When it comes to experiencing pain, most people will agree that it is an uncomfortable sensation that we would rather avoid. Pain can vary in intensity—ranging from the mild sensation of stubbing your toe to the intense pain of a broken bone—and we generally think of it as a bad thing. But pain can be thought of in two ways: sometimes it is a warning signal that something is wrong with our bodies, but other times it is benign, meaning it is not an indication that something is necessarily wrong. Warning-signal pain occurs when certain areas of your body get hurt or experience tissue damage, like when a sibling accidentally closes the car door on your fingers. Benign pain, on the other hand, is the type of pain you feel during intense physical exercise, and as you will come to see, is not always something you need to avoid!
How Do We Feel Pain?
Ordinarily, pain is experienced when your brain detects something that has the potential to damage your bodily tissues. Feeling pain starts with sensation and ends with perception. Sensation is when your body takes in information from the world around you; this could be light coming into your eyes, sound coming into your ears, or a physical feeling from something contacting your skin. Perception happens in the brain and is the process of making sense of sensation information or interpreting its meaning. For instance, your eyes sense light, but your brain interprets this information so you can understand (perceive) that you are looking at a pretty dog. Similarly, your skin may sense pressure, but it is your brain that perceives this information so that you can know that the dog just brushed up against your legs .
When we are hurt, the ability to determine whether the pain comes from an inner or outer source is dependent on specific sensory receptors within our bodies. These receptors detect specific types of stimuli, such as temperature, pressure, or chemical exposure. Receptors responsible for perceiving pain are called nociceptors. Nociceptors use two different types of fibers, called neurons, to communicate information from your body to your brain (Figure 1). Think of these fibers as the information highways that the nervous system uses to send signals. Type A fibers are myelinated, which means that the neuronal fibers are surrounded by a thin layer of fat called myelin. Myelin speeds up neural impulses just like an electrical wire that is surrounded by a rubber insulator, and this quick transmission communicates information about “sharp” pain, such as when you cut your finger. The other type of fiber, Type C, is unmyelinated. These fibers have less “insulation,” so they carry signals more slowly . The information these fibers carry is often described as “dull” pain, such as that of a sunburn.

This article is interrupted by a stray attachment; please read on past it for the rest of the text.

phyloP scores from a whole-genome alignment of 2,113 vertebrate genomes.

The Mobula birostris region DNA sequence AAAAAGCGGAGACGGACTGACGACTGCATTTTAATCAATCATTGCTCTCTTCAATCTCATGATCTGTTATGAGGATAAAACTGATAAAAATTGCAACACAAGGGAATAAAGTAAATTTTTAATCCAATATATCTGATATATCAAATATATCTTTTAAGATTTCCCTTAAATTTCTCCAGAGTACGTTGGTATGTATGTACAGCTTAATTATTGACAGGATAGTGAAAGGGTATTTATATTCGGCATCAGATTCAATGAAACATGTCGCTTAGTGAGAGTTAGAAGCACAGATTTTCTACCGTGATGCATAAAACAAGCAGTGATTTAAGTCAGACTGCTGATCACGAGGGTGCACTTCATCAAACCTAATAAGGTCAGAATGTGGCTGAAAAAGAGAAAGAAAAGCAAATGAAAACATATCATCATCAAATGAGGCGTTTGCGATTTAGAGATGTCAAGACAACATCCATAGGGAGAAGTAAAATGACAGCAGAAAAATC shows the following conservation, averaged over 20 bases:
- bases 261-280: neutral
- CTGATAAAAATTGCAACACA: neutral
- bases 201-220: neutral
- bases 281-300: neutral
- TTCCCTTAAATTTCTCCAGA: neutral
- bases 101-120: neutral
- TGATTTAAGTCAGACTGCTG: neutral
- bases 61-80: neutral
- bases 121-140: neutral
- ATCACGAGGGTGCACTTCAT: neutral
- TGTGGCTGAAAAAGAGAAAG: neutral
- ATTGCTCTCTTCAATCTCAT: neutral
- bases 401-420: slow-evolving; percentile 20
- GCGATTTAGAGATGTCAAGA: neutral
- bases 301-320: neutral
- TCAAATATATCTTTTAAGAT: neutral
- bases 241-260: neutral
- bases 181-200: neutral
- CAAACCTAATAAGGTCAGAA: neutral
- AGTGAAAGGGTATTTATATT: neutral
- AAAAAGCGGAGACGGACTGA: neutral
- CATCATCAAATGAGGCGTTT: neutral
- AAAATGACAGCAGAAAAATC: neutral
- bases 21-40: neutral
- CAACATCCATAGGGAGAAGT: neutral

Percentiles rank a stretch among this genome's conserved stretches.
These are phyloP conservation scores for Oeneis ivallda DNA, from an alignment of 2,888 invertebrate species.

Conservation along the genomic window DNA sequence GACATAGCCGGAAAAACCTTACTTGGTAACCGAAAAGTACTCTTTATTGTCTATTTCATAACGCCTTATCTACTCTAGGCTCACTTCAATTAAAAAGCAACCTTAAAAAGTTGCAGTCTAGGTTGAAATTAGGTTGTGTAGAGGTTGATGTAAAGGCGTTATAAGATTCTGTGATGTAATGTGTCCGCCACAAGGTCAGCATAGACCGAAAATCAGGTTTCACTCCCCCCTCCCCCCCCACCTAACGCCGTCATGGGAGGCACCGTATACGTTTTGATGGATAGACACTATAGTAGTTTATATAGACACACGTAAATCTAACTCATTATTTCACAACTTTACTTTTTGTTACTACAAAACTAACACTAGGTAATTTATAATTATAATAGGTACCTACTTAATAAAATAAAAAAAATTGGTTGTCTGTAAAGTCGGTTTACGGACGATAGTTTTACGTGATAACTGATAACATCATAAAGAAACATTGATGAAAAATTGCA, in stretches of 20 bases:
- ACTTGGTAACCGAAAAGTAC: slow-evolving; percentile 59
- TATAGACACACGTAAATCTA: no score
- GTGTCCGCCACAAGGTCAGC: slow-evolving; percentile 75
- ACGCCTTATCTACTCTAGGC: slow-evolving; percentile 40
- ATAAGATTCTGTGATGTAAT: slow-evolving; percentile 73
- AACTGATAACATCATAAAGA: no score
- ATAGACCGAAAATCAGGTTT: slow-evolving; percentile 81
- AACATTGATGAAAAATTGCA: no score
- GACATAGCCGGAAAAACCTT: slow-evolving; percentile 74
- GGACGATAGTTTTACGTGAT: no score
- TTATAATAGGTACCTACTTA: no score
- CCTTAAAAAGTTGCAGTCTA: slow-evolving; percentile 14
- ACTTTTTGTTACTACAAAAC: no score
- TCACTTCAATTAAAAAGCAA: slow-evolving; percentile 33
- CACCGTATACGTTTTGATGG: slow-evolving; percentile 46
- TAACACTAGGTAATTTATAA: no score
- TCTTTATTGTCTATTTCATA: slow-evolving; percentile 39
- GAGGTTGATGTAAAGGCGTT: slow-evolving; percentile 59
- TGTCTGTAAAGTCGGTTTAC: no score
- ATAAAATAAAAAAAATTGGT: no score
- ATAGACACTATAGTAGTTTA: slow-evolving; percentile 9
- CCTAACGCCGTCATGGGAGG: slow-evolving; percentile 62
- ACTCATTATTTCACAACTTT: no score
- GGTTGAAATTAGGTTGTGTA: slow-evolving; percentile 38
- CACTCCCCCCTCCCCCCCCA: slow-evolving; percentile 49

As humans get older, we tend to develop long-lasting diseases and painful syndromes. The neurons of older people tend to repair themselves more slowly and their functioning often decreases. However, that does not mean we must endure more pain later in life. Recent research has shown that exercise can improve our resilience against age-related diseases, increase balance, reduce risk of falls, and make us more capable of managing our pain . Moreover, physical exercise supports brain functions, such as learning and mental performance . All this evidence suggests that consistent exercise throughout life not only promotes quality of life at a later age, but it improves mental well-being and could even increase lifespan .
Stages and Types of Pain
Pain is a complex phenomenon and the pain you feel may be different than what other people feel—but everyone agrees that pain is unpleasant and preferably avoided! Because there is no direct way to measure someone else’s pain, doctors often ask patients to rate their own pain on a scale from 0 to 10, so that the doctor has some sense of the intensity of a patient’s discomfort.
There are three basic stages that make up each person’s unique experience to a painful stimulus. These stages are interrelated and involve different parts of the brain. All three stages taken together result in the overall experience of pain that you have. The first stage tells you about the intensity, location, quality, and duration of pain. For example, imagine trying to run a mile as fast as you can: you would likely notice a higher intensity of pain compared to casually walking the same distance. The second stage is characterized by perceiving pain as unpleasant or emotional. For instance, you may experience frustration (or even anger!) while running because it is a difficult and possibly unpleasant task. The third stage involves understanding the context in which pain occurs. For example, you may recognize that the pain from running is not harmful like the pain of cutting yourself, and therefore it is not something you should be terribly worried about .
Another important thing to understand is that pain can be either acute or chronic. Acute pain is short in duration, lasting from a moment up to 3 months, whereas chronic pain is persistent and long-lasting, ranging from 3 to 6 months or more . When you exercise, you typically experience acute and benign (harmless) pain, and it is under your control because if you stop, it usually goes away quickly. This is different from the pain that you might experience when you injure yourself. In injury situations, you might even have an entirely different emotional reaction to the event, because rather than feeling happiness from exercising vigorously, you may be sad that you twisted your ankle, for instance, and will need to walk on crutches for a while as you heal.
Why Do We Feel Pain During Exercise?